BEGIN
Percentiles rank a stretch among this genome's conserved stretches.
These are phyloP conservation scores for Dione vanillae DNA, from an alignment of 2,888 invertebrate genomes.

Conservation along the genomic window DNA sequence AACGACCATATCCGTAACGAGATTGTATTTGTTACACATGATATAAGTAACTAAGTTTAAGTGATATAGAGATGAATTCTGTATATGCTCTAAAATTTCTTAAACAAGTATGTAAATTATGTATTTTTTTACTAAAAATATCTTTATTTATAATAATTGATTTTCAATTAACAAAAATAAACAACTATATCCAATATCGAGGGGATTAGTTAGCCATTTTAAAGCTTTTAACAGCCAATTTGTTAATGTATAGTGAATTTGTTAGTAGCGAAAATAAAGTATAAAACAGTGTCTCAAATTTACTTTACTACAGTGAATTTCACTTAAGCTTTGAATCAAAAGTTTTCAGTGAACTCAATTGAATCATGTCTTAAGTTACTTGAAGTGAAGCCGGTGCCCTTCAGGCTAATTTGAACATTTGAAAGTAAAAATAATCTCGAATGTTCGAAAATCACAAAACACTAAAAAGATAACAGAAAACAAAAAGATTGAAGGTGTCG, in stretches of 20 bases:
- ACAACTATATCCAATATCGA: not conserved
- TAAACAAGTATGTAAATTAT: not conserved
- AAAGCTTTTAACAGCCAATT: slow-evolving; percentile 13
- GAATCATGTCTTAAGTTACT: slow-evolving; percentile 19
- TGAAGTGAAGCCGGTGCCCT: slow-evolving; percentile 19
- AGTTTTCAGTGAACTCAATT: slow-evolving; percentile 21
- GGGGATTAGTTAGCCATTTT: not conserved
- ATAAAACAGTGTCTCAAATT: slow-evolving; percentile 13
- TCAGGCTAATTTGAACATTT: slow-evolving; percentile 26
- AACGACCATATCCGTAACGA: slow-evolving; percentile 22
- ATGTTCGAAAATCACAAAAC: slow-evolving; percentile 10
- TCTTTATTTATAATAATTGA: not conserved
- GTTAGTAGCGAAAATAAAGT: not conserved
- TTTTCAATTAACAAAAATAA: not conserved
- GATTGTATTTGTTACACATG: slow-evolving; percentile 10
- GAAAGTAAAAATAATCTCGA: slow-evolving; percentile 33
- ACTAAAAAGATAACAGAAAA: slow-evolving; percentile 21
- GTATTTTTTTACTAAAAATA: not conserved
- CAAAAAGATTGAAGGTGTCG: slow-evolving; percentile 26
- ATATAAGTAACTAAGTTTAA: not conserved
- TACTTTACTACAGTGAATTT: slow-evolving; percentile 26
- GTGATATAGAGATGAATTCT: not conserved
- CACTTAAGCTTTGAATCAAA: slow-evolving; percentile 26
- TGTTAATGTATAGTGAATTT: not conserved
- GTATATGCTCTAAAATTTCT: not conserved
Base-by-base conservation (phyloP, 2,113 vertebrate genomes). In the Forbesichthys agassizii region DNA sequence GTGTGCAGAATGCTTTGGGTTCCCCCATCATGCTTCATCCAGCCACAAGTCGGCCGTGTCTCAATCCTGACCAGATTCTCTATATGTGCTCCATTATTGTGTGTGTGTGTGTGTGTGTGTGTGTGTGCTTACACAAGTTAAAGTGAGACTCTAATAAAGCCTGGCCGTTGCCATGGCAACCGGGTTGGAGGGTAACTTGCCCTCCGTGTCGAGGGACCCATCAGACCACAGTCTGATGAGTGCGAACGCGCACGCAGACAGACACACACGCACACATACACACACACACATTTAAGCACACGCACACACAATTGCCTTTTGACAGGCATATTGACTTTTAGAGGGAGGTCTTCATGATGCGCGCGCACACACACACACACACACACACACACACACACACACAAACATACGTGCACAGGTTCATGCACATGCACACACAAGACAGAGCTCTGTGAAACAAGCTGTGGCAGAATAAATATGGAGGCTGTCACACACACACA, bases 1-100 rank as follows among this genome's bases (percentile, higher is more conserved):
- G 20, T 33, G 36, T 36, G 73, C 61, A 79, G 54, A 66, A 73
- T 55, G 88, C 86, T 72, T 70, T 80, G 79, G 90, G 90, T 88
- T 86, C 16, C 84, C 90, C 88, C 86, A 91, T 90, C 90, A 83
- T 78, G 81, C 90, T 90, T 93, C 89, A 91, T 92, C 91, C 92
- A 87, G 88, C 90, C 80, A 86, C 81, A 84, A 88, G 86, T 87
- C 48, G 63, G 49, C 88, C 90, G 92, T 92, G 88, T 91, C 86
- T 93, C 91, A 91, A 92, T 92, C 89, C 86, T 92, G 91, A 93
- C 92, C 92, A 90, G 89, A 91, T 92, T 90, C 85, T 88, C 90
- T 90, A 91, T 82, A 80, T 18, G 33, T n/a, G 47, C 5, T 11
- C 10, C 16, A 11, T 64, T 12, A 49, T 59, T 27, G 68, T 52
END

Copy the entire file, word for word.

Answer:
Percentiles rank a stretch among this genome's conserved stretches.
These are phyloP conservation scores for Dione vanillae DNA, from an alignment of 2,888 invertebrate genomes.

Conservation along the genomic window DNA sequence AACGACCATATCCGTAACGAGATTGTATTTGTTACACATGATATAAGTAACTAAGTTTAAGTGATATAGAGATGAATTCTGTATATGCTCTAAAATTTCTTAAACAAGTATGTAAATTATGTATTTTTTTACTAAAAATATCTTTATTTATAATAATTGATTTTCAATTAACAAAAATAAACAACTATATCCAATATCGAGGGGATTAGTTAGCCATTTTAAAGCTTTTAACAGCCAATTTGTTAATGTATAGTGAATTTGTTAGTAGCGAAAATAAAGTATAAAACAGTGTCTCAAATTTACTTTACTACAGTGAATTTCACTTAAGCTTTGAATCAAAAGTTTTCAGTGAACTCAATTGAATCATGTCTTAAGTTACTTGAAGTGAAGCCGGTGCCCTTCAGGCTAATTTGAACATTTGAAAGTAAAAATAATCTCGAATGTTCGAAAATCACAAAACACTAAAAAGATAACAGAAAACAAAAAGATTGAAGGTGTCG, in stretches of 20 bases:
- ACAACTATATCCAATATCGA: not conserved
- TAAACAAGTATGTAAATTAT: not conserved
- AAAGCTTTTAACAGCCAATT: slow-evolving; percentile 13
- GAATCATGTCTTAAGTTACT: slow-evolving; percentile 19
- TGAAGTGAAGCCGGTGCCCT: slow-evolving; percentile 19
- AGTTTTCAGTGAACTCAATT: slow-evolving; percentile 21
- GGGGATTAGTTAGCCATTTT: not conserved
- ATAAAACAGTGTCTCAAATT: slow-evolving; percentile 13
- TCAGGCTAATTTGAACATTT: slow-evolving; percentile 26
- AACGACCATATCCGTAACGA: slow-evolving; percentile 22
- ATGTTCGAAAATCACAAAAC: slow-evolving; percentile 10
- TCTTTATTTATAATAATTGA: not conserved
- GTTAGTAGCGAAAATAAAGT: not conserved
- TTTTCAATTAACAAAAATAA: not conserved
- GATTGTATTTGTTACACATG: slow-evolving; percentile 10
- GAAAGTAAAAATAATCTCGA: slow-evolving; percentile 33
- ACTAAAAAGATAACAGAAAA: slow-evolving; percentile 21
- GTATTTTTTTACTAAAAATA: not conserved
- CAAAAAGATTGAAGGTGTCG: slow-evolving; percentile 26
- ATATAAGTAACTAAGTTTAA: not conserved
- TACTTTACTACAGTGAATTT: slow-evolving; percentile 26
- GTGATATAGAGATGAATTCT: not conserved
- CACTTAAGCTTTGAATCAAA: slow-evolving; percentile 26
- TGTTAATGTATAGTGAATTT: not conserved
- GTATATGCTCTAAAATTTCT: not conserved
Base-by-base conservation (phyloP, 2,113 vertebrate genomes). In the Forbesichthys agassizii region DNA sequence GTGTGCAGAATGCTTTGGGTTCCCCCATCATGCTTCATCCAGCCACAAGTCGGCCGTGTCTCAATCCTGACCAGATTCTCTATATGTGCTCCATTATTGTGTGTGTGTGTGTGTGTGTGTGTGTGTGCTTACACAAGTTAAAGTGAGACTCTAATAAAGCCTGGCCGTTGCCATGGCAACCGGGTTGGAGGGTAACTTGCCCTCCGTGTCGAGGGACCCATCAGACCACAGTCTGATGAGTGCGAACGCGCACGCAGACAGACACACACGCACACATACACACACACACATTTAAGCACACGCACACACAATTGCCTTTTGACAGGCATATTGACTTTTAGAGGGAGGTCTTCATGATGCGCGCGCACACACACACACACACACACACACACACACACACACAAACATACGTGCACAGGTTCATGCACATGCACACACAAGACAGAGCTCTGTGAAACAAGCTGTGGCAGAATAAATATGGAGGCTGTCACACACACACA, bases 1-100 rank as follows among this genome's bases (percentile, higher is more conserved):
- G 20, T 33, G 36, T 36, G 73, C 61, A 79, G 54, A 66, A 73
- T 55, G 88, C 86, T 72, T 70, T 80, G 79, G 90, G 90, T 88
- T 86, C 16, C 84, C 90, C 88, C 86, A 91, T 90, C 90, A 83
- T 78, G 81, C 90, T 90, T 93, C 89, A 91, T 92, C 91, C 92
- A 87, G 88, C 90, C 80, A 86, C 81, A 84, A 88, G 86, T 87
- C 48, G 63, G 49, C 88, C 90, G 92, T 92, G 88, T 91, C 86
- T 93, C 91, A 91, A 92, T 92, C 89, C 86, T 92, G 91, A 93
- C 92, C 92, A 90, G 89, A 91, T 92, T 90, C 85, T 88, C 90
- T 90, A 91, T 82, A 80, T 18, G 33, T n/a, G 47, C 5, T 11
- C 10, C 16, A 11, T 64, T 12, A 49, T 59, T 27, G 68, T 52